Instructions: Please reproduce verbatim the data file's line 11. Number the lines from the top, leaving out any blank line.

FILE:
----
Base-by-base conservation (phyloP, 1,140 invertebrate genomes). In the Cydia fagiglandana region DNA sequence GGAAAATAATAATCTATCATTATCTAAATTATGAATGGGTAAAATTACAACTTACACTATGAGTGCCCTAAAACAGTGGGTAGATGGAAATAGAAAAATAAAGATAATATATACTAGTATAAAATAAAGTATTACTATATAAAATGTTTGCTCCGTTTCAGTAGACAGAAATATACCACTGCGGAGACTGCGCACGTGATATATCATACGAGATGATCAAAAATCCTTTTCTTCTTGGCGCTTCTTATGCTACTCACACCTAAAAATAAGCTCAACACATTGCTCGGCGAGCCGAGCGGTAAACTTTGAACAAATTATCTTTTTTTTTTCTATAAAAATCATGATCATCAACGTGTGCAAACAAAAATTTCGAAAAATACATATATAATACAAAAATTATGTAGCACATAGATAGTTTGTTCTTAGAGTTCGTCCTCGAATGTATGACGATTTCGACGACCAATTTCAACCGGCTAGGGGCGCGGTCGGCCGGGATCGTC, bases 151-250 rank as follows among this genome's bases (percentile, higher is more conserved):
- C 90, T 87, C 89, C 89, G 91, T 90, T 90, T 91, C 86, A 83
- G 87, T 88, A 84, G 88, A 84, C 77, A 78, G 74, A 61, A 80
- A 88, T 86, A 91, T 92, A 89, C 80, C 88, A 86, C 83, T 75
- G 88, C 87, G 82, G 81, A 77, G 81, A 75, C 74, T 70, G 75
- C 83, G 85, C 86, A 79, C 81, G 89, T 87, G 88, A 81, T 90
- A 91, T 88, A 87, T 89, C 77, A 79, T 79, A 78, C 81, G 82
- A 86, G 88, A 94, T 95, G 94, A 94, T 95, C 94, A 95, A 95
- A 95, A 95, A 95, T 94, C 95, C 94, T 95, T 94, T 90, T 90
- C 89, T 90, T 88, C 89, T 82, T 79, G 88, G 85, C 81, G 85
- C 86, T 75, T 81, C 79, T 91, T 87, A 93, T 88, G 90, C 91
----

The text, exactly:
- C 86, T 75, T 81, C 79, T 91, T 87, A 93, T 88, G 90, C 91